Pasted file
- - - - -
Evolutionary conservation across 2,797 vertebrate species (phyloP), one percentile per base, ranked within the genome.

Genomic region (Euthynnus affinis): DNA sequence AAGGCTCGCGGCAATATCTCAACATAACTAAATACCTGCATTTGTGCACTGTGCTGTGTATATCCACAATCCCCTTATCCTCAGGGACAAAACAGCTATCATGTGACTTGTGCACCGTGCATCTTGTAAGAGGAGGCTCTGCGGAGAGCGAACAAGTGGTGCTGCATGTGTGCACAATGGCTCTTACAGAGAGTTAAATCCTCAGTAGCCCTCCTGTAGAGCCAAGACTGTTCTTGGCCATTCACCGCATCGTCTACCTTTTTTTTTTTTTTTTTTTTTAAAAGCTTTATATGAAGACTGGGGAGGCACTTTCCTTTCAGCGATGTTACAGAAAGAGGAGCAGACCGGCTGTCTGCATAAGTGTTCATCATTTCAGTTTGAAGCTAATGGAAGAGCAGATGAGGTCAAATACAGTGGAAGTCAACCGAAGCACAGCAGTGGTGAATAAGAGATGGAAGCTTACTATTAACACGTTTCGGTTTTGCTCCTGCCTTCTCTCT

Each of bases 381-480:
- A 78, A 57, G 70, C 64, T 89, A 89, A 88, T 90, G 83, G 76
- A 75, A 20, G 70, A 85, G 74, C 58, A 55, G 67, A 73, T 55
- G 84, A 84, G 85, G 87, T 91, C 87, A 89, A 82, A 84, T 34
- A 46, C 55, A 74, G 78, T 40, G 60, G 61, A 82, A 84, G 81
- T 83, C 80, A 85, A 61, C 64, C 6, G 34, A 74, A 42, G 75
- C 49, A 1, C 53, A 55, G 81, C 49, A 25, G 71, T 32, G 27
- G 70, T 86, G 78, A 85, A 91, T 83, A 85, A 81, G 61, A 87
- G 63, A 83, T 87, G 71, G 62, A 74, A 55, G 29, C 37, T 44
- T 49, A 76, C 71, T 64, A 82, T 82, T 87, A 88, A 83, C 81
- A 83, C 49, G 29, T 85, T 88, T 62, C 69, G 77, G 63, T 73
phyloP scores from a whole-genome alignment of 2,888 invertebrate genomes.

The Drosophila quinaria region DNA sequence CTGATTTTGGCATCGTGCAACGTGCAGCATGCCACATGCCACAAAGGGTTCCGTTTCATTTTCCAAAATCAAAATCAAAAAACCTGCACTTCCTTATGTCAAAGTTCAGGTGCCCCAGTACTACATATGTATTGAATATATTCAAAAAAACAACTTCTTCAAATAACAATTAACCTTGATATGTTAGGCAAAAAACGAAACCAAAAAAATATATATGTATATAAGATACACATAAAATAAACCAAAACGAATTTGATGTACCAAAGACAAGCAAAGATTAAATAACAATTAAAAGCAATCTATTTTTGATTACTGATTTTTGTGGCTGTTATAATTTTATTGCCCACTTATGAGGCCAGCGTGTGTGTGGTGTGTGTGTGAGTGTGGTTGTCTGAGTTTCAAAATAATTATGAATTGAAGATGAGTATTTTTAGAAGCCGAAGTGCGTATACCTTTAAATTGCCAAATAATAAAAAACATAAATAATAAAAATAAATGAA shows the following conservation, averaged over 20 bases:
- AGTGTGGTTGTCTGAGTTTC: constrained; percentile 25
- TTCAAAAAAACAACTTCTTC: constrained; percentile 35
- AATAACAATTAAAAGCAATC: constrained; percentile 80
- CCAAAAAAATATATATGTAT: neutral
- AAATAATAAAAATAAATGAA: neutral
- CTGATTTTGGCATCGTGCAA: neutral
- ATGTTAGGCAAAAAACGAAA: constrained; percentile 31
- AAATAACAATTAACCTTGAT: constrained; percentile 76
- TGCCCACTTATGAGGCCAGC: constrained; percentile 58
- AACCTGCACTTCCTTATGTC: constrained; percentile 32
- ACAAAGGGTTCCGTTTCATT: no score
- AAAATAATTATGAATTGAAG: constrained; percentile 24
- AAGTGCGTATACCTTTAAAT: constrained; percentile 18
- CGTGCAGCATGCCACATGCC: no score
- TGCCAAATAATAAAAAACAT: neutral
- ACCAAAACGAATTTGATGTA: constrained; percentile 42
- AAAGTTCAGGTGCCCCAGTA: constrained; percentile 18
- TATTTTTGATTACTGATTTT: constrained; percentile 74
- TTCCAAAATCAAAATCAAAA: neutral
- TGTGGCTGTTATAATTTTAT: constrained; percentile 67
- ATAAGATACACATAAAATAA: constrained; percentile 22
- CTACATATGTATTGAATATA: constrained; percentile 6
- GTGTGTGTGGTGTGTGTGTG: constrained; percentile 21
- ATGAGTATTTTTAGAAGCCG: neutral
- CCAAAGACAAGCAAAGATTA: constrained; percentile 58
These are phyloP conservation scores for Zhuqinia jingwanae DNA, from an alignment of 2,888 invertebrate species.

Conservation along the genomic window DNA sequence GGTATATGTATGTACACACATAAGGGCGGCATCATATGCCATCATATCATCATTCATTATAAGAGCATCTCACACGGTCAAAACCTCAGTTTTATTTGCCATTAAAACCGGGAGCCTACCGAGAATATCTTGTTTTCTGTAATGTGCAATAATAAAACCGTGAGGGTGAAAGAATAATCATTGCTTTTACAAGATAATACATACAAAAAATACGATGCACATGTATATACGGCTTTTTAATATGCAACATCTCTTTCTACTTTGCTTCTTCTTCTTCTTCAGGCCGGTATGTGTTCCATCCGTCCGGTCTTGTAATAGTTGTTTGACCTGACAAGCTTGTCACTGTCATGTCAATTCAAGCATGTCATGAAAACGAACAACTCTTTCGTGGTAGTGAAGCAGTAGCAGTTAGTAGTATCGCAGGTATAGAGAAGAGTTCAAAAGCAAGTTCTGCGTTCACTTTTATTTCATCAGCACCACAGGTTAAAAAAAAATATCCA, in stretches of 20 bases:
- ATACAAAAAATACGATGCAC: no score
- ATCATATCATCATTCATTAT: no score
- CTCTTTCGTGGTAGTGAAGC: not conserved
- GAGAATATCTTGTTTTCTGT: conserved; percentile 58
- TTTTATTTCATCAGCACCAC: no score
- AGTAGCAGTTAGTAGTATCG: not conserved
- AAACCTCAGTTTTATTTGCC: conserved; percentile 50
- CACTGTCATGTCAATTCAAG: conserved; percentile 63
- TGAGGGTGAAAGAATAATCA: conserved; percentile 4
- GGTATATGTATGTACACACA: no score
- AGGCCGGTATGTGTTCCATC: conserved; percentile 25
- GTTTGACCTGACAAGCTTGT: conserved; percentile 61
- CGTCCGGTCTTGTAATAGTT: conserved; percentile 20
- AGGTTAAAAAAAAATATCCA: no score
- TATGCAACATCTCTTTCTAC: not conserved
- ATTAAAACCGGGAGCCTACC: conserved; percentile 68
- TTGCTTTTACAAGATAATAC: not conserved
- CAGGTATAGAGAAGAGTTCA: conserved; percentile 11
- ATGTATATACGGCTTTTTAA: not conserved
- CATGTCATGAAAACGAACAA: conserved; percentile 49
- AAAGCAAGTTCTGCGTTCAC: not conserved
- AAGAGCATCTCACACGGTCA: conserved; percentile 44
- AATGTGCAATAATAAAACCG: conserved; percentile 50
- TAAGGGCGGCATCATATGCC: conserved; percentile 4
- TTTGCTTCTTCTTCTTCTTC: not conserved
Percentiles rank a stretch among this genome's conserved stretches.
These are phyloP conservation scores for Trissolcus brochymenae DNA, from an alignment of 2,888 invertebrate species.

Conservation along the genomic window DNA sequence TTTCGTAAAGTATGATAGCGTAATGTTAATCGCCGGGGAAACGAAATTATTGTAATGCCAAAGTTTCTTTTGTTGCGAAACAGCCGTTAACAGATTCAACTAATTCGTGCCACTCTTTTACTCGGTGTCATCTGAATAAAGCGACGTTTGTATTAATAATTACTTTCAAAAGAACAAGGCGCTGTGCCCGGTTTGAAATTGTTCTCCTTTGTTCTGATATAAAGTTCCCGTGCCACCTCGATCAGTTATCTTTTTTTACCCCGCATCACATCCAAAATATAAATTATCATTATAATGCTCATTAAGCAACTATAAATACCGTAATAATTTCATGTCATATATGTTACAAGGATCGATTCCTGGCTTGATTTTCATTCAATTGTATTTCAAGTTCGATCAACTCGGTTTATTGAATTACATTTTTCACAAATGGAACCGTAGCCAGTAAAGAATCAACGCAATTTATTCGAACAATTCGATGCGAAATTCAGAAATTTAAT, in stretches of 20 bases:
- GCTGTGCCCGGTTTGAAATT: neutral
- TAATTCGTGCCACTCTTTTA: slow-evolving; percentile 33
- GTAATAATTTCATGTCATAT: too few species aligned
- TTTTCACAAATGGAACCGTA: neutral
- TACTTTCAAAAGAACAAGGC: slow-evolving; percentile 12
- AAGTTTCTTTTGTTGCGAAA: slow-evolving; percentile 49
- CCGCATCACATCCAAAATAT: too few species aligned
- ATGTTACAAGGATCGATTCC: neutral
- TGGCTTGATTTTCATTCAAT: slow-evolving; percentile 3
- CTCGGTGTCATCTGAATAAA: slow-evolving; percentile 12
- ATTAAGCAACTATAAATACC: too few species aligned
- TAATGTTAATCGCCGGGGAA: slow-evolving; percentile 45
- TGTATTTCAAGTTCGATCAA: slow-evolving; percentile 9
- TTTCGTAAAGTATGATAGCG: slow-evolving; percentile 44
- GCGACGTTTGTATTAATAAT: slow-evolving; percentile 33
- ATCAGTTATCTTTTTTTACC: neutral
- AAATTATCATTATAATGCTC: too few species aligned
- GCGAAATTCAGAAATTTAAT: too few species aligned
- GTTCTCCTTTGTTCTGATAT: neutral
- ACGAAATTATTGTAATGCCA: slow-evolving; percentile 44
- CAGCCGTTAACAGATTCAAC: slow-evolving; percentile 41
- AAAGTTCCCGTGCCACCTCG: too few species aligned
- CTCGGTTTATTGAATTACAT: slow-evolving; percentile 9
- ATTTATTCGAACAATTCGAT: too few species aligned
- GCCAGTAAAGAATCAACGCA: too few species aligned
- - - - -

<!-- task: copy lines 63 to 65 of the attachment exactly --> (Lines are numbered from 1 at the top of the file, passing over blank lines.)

- AAAGCAAGTTCTGCGTTCAC: not conserved
- AAGAGCATCTCACACGGTCA: conserved; percentile 44
- AATGTGCAATAATAAAACCG: conserved; percentile 50